When a professional snake catcher comes across a professional people crusher, things can get a bit dicey. That is exactly what happened to a woman who makes her living catching and relocating snakes down under last week. Her experience provides the perfect example of the old adage, “Familiarity breeds contempt.”

She had been called to “relocate” a python snake out of a tree. Things apparently “went awry” fairly quickly. She explained on Facebook, saying “I grabbed the snake out of the tree and it landed around my neck and before I could unwind it, it tightened around my neck and face.” She continued by saying that she was “asphyxiated” and passed out from the pressure. She was ultimately rescued by the people who had called her about the snake.  

That had to be an impressive performance. I wonder if they got their money back. 

Personally, I can think of better ways to relocate a python. The use of a Howitzer springs to mind. A flamethrower, shotgun, cannon or any other device that would relocate that snake to hell would be fine with me. If someone called me to remove a potentially lethal snake from their house, I could do it. I would just need to apologize after for their home being turned into a smoldering pile of ashes. 

Pesky little details. You wanted the snake out, didn’t you?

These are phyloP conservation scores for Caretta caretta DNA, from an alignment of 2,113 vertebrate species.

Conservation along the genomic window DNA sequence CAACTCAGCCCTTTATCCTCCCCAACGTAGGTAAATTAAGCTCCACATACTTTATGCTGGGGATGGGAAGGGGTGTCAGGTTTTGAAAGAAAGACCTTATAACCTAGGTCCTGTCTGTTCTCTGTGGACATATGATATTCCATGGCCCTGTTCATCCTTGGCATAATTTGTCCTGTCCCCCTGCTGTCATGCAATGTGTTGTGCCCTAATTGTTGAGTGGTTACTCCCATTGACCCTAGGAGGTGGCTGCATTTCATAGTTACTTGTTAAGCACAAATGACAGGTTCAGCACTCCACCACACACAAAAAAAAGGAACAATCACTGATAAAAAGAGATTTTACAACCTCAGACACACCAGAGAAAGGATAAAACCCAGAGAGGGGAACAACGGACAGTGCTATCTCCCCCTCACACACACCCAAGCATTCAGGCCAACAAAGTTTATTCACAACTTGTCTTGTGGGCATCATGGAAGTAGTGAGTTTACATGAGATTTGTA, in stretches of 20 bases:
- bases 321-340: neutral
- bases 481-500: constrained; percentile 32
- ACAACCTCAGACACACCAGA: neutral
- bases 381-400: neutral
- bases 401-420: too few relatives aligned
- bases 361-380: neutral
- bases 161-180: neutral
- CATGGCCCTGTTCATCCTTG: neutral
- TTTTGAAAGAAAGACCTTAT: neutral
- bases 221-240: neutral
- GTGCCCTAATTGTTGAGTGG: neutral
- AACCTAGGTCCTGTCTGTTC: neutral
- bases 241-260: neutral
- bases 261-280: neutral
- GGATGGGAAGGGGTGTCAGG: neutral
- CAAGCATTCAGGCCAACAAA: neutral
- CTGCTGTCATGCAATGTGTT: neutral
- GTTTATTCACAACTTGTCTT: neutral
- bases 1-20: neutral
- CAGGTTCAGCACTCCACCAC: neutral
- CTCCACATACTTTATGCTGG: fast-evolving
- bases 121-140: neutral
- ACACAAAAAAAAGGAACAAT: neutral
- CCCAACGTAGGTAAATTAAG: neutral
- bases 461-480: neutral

Like our intrepid snake, I’m willing to go out on a limb here. I am willing to bet that many workplace accidents, like that experienced by our almost former snake handler, are experienced by people who know their job and have been doing it for quite some time. They may get too comfortable, develop shortcuts or other non-sanctioned methods for accomplishing their tasks, and just get too secure with the things they have to do. It is that moment of complacency that puts them at the most risk.

I don’t really know if studies have been done regarding this idea – mostly because I am too lazy to spend a great deal of time looking for those reports. If I had to guess, however (something I do quite often), I would say that next to improper training and lack of experience, extreme proficiency may be, through the haphazard path of familiarity, a major factor in on the job injuries. 

In support of that hypothesis I can directly quote our snake strangled heroine, who told her Facebook friends, “I think because I have been handling snakes for so long, I was too relaxed and he got the better of me but I’ve learnt a lesson and won’t make the same mistake twice.”

There you have it. Skill, ability and proficiency can kill. If this rule is an absolute it means that I may live forever, since I have none of those attributes. In the meantime, the workers’ compensation industry should look into the cause and effect of complacency on the job. Someone should call WCRI and get them cracking on this. They are the proficient experts for this sort of stuff.

I just hope their researchers don’t carelessly injure themselves in the process. That would just be embarrassing.

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